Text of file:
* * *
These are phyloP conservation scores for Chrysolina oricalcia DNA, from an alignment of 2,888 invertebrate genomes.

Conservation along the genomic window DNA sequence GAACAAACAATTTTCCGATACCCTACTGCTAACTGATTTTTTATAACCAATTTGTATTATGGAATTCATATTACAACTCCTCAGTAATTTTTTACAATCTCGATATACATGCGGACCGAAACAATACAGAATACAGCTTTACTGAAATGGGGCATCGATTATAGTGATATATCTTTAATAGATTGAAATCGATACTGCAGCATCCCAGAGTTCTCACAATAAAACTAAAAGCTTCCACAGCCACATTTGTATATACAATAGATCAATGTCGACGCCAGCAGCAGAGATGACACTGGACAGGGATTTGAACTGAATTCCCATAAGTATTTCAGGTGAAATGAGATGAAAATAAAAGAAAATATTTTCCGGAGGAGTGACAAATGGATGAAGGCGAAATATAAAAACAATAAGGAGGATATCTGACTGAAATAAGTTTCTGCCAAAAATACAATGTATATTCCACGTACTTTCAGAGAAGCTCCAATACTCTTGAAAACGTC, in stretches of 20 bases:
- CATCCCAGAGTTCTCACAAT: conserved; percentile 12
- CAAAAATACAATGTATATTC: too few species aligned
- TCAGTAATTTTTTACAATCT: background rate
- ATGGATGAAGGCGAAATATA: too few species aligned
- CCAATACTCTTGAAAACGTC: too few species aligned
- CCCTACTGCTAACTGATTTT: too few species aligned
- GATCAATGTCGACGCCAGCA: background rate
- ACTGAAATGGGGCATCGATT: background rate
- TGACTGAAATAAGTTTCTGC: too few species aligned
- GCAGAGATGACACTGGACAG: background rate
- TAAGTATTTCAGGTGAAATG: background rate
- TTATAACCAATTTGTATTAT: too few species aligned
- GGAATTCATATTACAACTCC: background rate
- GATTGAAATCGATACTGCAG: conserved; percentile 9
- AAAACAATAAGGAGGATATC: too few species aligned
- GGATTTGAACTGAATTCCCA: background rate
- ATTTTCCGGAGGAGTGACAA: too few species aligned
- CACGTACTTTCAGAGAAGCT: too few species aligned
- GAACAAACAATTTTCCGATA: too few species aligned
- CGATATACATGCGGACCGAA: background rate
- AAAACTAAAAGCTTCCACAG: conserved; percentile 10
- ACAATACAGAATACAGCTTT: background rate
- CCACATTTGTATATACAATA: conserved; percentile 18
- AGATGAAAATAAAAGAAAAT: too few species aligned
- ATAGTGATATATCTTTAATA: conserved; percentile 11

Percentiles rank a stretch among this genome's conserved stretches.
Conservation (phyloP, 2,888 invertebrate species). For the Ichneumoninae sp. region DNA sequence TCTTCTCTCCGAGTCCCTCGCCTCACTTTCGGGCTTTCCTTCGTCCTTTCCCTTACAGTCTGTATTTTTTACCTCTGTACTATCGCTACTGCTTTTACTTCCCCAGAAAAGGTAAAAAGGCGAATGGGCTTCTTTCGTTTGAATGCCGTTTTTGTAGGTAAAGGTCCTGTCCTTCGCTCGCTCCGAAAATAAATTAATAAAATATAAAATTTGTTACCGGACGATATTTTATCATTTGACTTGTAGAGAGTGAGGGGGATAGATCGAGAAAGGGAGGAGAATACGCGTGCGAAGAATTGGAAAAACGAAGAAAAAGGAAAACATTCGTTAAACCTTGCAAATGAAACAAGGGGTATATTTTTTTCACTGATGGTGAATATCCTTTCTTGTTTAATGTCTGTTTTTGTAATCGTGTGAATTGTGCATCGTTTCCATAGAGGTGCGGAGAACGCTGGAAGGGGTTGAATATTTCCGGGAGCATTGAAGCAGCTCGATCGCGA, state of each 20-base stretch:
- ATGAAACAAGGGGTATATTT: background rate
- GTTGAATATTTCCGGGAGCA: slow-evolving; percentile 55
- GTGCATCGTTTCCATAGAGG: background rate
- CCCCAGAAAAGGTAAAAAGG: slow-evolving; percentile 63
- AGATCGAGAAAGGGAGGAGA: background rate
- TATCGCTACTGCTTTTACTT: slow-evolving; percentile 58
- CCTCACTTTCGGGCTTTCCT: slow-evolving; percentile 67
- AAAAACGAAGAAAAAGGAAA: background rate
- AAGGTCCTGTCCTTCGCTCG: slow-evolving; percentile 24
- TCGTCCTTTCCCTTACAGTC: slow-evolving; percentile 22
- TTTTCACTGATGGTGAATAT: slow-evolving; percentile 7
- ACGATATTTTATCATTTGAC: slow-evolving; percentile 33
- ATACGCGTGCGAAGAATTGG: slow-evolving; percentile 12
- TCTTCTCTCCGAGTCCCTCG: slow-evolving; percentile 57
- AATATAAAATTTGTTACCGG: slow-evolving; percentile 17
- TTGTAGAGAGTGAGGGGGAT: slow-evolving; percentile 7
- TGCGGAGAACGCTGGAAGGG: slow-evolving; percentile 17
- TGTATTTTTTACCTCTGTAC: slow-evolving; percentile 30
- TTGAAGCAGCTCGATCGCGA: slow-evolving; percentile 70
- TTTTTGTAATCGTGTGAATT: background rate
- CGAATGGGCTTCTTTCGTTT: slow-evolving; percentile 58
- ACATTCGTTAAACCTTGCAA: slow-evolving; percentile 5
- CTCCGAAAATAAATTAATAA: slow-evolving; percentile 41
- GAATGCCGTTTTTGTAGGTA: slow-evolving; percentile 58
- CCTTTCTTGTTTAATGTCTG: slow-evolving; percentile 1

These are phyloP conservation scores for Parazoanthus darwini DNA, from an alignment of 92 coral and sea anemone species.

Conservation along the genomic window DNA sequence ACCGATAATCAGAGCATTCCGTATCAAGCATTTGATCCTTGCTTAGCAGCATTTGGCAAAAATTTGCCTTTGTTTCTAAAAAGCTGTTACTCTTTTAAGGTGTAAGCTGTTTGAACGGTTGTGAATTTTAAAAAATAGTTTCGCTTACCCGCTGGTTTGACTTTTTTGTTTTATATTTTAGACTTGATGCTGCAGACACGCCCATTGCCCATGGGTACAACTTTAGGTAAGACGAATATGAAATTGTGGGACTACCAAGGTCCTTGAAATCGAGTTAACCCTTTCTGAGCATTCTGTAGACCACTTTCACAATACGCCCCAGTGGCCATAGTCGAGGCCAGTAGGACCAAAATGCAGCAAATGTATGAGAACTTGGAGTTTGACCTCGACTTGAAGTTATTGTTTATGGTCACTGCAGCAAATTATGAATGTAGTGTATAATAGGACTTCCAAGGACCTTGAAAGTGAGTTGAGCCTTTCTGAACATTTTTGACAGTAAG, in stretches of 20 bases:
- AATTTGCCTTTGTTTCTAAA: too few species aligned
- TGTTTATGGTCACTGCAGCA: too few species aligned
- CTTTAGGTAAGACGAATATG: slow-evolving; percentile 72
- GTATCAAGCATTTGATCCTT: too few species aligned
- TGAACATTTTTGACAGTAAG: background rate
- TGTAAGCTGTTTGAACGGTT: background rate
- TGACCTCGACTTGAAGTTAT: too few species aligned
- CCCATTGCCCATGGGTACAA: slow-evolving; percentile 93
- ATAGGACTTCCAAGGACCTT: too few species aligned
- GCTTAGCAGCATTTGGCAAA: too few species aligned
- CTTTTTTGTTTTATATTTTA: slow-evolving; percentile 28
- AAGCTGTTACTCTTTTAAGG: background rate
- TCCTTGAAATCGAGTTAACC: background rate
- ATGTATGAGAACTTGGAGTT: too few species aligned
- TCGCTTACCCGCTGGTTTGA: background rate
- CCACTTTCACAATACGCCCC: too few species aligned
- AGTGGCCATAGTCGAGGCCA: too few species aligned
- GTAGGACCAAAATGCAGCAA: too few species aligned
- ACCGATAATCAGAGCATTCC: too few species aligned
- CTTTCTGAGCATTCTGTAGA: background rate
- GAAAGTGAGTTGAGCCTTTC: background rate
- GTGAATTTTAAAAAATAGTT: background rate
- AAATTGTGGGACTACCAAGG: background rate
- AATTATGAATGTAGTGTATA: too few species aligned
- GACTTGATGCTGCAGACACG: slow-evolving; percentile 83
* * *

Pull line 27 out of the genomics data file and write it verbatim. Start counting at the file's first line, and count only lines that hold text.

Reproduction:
- ATAGTGATATATCTTTAATA: conserved; percentile 11